Veterinary curricula framework unveiled at educators meeting
Veterinary educators talked innovation at this year's Association of American Veterinary Medical Colleges annual conference. The 265 educators attending the meeting, held March 2-4 in Washington, D.C., heard about new perspectives on technology, assessment, multicenter collaboration, and a host of other topics.
Presentations ranged from a virtual reality excursion through a dog's circulatory system to an examination of how counterparts in human medical education handle quality assurance in professional education.
But the major news from the conference was the introduction of a new Competency-Based Veterinary Education framework that was more than two years in development and informed by work done in other health professions.
Framework for education
The CBVE program, which identifies nine "domains of competency" and eight "entrustable professional activities," was designed to help institutions with updating or reconstructing their curricula. The framework outlines a series of competencies that are core as well as subcompetencies that veterinary colleges can customize or use as guidelines for assessing veterinary students' proficiency.
Colleges and schools will benefit from a common language and a more comprehensive picture of graduate outcomes based upon evidence-based criteria and agreed-upon standards from some of veterinary medicine's best educators and the latest research.
Dr. Andrew T. Maccabe, CEO, Association of American Veterinary Medical Colleges
"This framework, which represents the latest pedagogical thinking and best practices, lays the foundation for colleges and schools to develop competency-based education," Dr. Andrew T. Maccabe, AAVMC CEO, said in an association press release.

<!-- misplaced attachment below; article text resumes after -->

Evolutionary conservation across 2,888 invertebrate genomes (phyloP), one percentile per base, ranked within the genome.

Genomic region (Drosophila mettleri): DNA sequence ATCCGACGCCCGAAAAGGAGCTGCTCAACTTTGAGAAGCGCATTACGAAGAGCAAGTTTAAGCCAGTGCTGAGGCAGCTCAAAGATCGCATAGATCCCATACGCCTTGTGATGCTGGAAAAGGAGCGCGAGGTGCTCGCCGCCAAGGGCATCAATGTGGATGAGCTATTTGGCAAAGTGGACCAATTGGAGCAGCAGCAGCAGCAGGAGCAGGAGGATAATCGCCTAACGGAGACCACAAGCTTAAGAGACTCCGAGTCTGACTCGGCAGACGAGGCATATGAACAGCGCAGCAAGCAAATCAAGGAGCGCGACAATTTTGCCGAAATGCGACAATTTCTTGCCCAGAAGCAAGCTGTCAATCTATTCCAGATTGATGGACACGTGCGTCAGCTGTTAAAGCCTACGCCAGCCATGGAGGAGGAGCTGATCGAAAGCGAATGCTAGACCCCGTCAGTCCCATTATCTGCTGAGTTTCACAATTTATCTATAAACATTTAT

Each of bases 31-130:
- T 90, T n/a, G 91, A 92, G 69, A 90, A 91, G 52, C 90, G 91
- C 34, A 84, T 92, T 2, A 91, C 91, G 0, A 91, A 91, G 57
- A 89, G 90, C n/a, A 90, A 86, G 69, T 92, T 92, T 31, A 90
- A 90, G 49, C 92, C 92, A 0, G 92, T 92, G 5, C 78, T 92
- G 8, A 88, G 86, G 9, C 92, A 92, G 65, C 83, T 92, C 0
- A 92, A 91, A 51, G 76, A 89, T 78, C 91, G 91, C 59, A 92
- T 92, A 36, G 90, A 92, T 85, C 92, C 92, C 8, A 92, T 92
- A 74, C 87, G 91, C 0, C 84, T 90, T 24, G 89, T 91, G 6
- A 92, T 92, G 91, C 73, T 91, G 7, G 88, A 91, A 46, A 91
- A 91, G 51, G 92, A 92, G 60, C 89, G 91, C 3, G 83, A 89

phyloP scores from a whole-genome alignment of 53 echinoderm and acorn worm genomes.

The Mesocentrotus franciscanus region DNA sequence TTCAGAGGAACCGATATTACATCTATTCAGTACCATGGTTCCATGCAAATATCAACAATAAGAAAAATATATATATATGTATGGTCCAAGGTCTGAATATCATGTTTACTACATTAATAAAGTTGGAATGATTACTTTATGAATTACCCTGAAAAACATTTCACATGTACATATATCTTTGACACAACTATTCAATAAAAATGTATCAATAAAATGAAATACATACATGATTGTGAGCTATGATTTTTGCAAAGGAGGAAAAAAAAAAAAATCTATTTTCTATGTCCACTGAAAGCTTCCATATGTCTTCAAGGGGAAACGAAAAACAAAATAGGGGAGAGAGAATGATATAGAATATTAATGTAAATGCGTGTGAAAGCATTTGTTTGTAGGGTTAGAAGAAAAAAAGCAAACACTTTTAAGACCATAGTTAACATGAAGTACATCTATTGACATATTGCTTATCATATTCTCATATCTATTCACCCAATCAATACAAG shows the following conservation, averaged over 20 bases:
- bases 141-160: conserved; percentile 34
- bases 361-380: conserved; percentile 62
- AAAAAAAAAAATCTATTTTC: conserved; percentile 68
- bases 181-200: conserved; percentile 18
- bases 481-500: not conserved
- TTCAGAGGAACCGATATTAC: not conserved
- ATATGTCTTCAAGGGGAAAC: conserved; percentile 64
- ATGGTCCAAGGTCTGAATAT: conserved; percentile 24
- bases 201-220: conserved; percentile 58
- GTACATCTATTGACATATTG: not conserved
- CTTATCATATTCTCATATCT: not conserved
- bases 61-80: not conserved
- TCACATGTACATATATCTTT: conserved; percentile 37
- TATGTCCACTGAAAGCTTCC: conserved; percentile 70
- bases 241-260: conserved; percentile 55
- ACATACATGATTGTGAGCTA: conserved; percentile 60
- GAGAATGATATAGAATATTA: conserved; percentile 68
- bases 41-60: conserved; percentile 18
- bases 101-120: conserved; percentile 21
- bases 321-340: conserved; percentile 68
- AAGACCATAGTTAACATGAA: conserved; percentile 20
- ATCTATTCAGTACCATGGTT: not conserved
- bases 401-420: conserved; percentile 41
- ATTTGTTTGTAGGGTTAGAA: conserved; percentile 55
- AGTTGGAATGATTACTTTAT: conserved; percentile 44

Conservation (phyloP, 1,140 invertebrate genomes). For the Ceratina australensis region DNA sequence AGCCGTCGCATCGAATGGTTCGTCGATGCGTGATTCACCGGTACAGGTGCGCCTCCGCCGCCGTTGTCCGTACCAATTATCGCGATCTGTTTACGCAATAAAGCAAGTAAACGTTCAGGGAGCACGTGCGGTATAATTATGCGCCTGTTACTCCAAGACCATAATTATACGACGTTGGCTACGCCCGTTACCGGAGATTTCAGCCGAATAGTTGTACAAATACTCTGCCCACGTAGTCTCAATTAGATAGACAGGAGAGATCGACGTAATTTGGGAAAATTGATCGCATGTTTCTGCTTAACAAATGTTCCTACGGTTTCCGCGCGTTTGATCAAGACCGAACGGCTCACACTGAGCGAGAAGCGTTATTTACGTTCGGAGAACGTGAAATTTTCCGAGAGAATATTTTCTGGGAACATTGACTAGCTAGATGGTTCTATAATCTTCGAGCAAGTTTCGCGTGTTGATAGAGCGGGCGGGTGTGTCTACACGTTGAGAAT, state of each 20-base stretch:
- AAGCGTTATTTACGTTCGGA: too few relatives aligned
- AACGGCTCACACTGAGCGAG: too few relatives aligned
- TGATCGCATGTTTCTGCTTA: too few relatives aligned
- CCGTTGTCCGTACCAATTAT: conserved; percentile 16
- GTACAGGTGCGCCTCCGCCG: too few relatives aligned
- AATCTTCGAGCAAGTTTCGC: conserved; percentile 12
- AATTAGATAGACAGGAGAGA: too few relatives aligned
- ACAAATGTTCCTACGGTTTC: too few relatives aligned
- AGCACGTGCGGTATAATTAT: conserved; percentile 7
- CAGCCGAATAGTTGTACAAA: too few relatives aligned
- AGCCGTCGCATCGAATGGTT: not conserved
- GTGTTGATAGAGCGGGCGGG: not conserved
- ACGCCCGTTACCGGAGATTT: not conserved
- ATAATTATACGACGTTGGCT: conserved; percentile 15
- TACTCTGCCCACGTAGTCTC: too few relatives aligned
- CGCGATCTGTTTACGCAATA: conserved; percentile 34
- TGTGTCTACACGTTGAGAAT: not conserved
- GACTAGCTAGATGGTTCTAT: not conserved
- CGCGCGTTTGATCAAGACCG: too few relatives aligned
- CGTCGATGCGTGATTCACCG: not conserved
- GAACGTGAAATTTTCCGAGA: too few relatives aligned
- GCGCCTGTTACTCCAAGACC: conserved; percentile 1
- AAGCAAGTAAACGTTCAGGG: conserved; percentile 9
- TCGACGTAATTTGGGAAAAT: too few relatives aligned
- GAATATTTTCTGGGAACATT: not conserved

"Colleges and schools will benefit from a common language and a more comprehensive picture of graduate outcomes based upon evidence-based criteria and agreed-upon standards from some of veterinary medicine's best educators and the latest research," he added. "It's not a final product, but a first step in a journey of co-creation."
In 2015, the AAVMC formed the CBVE Working Group, consisting of 10 U.S. and international veterinary professors. The working group built on existing frameworks deployed in other areas of health education and incorporated extensive feedback from employer and veterinary graduate surveys. The resulting CBVE program seeks to clarify the abilities students need on graduation and to elucidate steps that demonstrate the progression of necessary expertise, according to the AAVMC press release.
The nine "domains of competence" are as follows:
- Clinical reasoning and decision-making.
- Individual animal care and management.
- Animal population care and management.
- Public health.
- Professionalism and professional identity.
- Financial and practice management.
The eight "entrustable professional activities" that outline the activities all students should be able to perform without supervision in a workplace setting are as follows: